The impact of measures implemented by the Ministry of Agriculture, Forestry and Fisheries on rural communities to conserve and improve land, water, and the environment is evaluated, using the difference-in-differences method with propensity score matching. The results indicate that support for community activities positively influences vitalization of village assembly and management of common-pool resources. However, the support does not have immediate effects; the activity items for management of common-pool resources increase progressively.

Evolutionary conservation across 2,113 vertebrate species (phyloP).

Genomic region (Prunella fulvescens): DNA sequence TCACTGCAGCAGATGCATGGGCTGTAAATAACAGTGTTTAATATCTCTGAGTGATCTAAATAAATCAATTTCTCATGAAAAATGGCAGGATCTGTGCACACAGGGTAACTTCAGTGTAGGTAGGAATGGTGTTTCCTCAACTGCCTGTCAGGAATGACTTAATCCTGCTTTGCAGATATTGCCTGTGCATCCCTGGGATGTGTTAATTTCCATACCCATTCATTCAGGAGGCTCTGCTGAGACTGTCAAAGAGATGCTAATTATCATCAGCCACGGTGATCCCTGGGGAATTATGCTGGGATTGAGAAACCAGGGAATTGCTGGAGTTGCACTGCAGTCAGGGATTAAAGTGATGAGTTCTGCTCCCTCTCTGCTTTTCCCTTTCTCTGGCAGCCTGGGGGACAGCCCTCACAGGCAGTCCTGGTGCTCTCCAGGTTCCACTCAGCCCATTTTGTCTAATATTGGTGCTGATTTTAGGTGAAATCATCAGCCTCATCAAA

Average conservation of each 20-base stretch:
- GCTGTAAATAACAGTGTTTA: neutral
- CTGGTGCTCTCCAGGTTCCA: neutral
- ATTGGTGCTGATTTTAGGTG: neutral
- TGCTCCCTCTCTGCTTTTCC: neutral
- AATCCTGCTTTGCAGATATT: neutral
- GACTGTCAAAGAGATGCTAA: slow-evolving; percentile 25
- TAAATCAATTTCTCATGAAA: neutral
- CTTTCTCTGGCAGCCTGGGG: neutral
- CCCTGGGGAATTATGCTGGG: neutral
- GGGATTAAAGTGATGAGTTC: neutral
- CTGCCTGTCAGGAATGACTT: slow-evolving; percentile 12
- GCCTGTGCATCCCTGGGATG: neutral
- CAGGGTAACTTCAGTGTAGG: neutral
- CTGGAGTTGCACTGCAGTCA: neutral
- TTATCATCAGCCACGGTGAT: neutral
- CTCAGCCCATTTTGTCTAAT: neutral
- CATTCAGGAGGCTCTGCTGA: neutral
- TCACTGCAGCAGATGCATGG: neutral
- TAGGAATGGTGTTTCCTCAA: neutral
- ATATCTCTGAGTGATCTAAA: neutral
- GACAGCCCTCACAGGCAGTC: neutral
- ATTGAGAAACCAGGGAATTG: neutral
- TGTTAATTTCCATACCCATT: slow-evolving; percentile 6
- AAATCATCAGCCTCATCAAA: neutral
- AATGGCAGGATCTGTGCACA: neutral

We discussed the philosophical and methodological characteristics of “Choson-ze“, which presumably is the first effort of rural planning practiced in the formation of modern Japan, and the development of Choson-ze by separating the mid to late Meiji period into four periods: 1)The predecessor of Choson-ze was proposed as the set of measures for local economic development, known as “Kogyo-iken” by Masana Maeda. 2)The idea was taken over by Keisuke Tanaka a provincial governor of Ukiha-gun, Fukuoka-prefecture. Tanaka formulated Gun-ze and Chouson-ze for his jurisdictional areas, which spread to other rural areas as a voluntary effort to improve rural economy. 3)Yodo-Sonze formulated by Koutaro Mori, a village mayor of Yodo, Ehime-prefecture, was one of example, reflecting local realities and modifications to original idea. 4)Later, Choson-ze was integrated into the Local Improvement Movement led by the Japanese government and homogenized in terms of the content.